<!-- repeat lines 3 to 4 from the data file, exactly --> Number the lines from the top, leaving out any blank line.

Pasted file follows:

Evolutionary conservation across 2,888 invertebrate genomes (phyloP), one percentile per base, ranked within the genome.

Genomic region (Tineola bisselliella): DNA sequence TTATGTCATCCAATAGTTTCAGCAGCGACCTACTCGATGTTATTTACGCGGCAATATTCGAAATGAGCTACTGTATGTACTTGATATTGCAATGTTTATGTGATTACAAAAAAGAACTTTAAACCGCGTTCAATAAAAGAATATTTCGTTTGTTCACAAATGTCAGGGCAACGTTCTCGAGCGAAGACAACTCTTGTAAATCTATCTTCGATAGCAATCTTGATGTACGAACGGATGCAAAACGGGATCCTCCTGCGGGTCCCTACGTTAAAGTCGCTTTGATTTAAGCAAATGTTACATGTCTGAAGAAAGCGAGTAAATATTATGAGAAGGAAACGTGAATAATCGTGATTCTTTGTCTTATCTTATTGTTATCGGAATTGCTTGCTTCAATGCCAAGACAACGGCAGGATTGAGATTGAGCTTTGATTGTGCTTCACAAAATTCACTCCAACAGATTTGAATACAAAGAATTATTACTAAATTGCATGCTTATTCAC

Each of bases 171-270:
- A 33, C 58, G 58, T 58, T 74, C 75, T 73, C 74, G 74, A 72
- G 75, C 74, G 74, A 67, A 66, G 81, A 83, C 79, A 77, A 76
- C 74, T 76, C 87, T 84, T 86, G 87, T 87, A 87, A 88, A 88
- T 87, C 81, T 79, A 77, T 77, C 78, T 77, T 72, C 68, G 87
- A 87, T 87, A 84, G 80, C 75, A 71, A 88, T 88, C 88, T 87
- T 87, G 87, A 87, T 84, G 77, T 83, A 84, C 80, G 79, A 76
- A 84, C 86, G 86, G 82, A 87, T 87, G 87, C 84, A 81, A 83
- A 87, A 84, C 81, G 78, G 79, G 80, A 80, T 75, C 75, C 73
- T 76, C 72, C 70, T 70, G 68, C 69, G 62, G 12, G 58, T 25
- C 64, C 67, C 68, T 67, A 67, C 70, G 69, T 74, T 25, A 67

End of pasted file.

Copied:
Each of bases 171-270:
- A 33, C 58, G 58, T 58, T 74, C 75, T 73, C 74, G 74, A 72